(2) I look in the mirror and like the naked body I see.  The ego (fear-based) mind tries to find flaws but I dismiss them as bullshit relics from the past.  I correct my thinking and see my body as a resilient vehicle capable of giving and receiving great amounts of pleasure for those who choose to partake.
(3) I go online or into social situations knowing I have inherent strength and value whether someone is into me or not.
(4) My joyful energy attracts some people.
(5) I gain more “evidence” that I was correct all along — people are cool with a guy turning 50, and age is only a barrier if we claim it's a barrier.

This is much better!

Sadly, I have seen many friends, colleagues, and clients go in another direction.  They choose to suffer and tell narratives about aging that are not based in facts. It may not be an intentional conscious choice, but anytime we use our thoughts to hurt ourselves we are engaging in a decision

There are people who complain about getting older, stating they feel “ignored” or “invisible.”  In nearly every instance this person dismissed and discounted themselves long before another person showed up.  They were playing out the self-fulfilling prophecy -- they already loathed themselves and THEN interacted with others from that energy, not the other way around.  As I wrote in Lesson 15, we have the option to practice being a mentally grounded tree instead versus an emotionally unstable leaf.  No one can "make" you feel ignored or erased without your permission.   No one can diminish your experience of self-love and worth when you set that as your intention from the beginning. 

Although there may not be any universal consensus of sexy, in my fifty years I have seen a pretty universal consensus of what is unsexy:  actively practicing disdain for yourself and others.  If you communicate to the world you are not a person worthy of respect or value, then often times you will draw people in who are going to agree with you and confirm that.  Here are some of the ways people can repel the healthy energy and attention available to them:  

— If you are practicing thought patterns that diminish your beauty and value, and others' beauty and value, then you will repel healthy energy and attention.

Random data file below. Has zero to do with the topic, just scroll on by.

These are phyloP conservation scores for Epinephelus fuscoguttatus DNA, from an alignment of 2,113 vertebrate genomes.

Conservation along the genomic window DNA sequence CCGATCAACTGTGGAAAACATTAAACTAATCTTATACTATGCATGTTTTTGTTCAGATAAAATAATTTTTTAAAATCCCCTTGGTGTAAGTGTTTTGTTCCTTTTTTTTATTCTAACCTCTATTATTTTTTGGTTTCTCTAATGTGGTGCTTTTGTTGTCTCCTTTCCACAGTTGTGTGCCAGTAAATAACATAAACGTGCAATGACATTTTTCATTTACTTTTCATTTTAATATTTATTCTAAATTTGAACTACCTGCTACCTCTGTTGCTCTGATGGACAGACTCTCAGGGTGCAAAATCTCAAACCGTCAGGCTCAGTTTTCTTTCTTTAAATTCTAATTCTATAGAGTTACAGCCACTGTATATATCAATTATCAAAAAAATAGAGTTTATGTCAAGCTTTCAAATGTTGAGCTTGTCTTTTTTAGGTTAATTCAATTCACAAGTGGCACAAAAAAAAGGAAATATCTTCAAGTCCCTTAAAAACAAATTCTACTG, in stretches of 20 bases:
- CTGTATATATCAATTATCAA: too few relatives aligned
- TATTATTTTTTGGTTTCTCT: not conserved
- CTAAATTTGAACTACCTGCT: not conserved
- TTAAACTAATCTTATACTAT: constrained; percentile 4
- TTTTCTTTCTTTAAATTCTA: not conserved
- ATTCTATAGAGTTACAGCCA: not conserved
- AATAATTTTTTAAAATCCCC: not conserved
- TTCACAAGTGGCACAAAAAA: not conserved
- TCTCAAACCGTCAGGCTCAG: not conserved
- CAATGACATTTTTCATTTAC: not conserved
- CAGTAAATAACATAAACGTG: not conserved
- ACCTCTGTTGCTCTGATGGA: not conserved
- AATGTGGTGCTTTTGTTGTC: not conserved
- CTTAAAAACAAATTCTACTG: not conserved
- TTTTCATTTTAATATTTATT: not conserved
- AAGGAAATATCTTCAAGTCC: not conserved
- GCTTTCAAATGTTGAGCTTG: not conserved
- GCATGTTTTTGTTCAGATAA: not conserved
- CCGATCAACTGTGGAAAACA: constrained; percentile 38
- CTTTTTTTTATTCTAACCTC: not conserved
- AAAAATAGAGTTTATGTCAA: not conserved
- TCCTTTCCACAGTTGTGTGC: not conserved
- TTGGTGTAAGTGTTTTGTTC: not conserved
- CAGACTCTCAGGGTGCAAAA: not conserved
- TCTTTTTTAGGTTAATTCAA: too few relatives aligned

— If you spend your days and nights on social media complaining about the ways you see yourself as a victim, you will repel healthy energy and attention.
— If you are actively mean or cruel to people in your life you will repel healthy energy and attention.
— If you make sweeping generalizations or stereotypes about people because of their race, gender, or background, then you will repel healthy energy and attention.
— If you drastically alter your physical appearance in a way that communicates to the world how much you dislike your body, you will repel healthy energy and attention.
— If you spend more time looking down at a phone than at the people around you, you will repel healthy energy and attention. 
— If you consistently display behaviors that show others you are emotionally unsafe and unstable, you will repel healthy energy and attention.

Looking for your part in the cycle, and taking responsibility for your role in self-fulling prophecies, is not a normalized process in the United States.  It is generally considered acceptable instead to blame others for how you feel, complain that others are ignoring you, exercise destructive thought patterns, and then experience the direct consequences of those thoughts by feeling anxious, depressed, and lonely.  Working with a knowledgeable therapist or counselor can help to break these habits.

I say it's time for a different cycle.  We are at the beginning of a new dawn of aging, healing, playing, loving.  By the time I turn 65-years-old, there will be more people living over 65-years than people under 18-years. Why not enjoy getting older and building community with clear minds, healthy thoughts, functional behavioral patterns, and lots and lots of fun?  Let's do this!

 Damon L. Jacobs is a Licensed Marriage and Family Therapist helping individuals and couples enjoy life with peace, purpose, and pleasure. His books "Absolutely Should-less" and "Rational Relating" help people experience connection with joy, serenity, and meaning. His work has been featured on CNN Health, The New York Times, MSNBC, USA Today and more. He can be reached at Damon@DamonLJacobs.com or 347-227-7707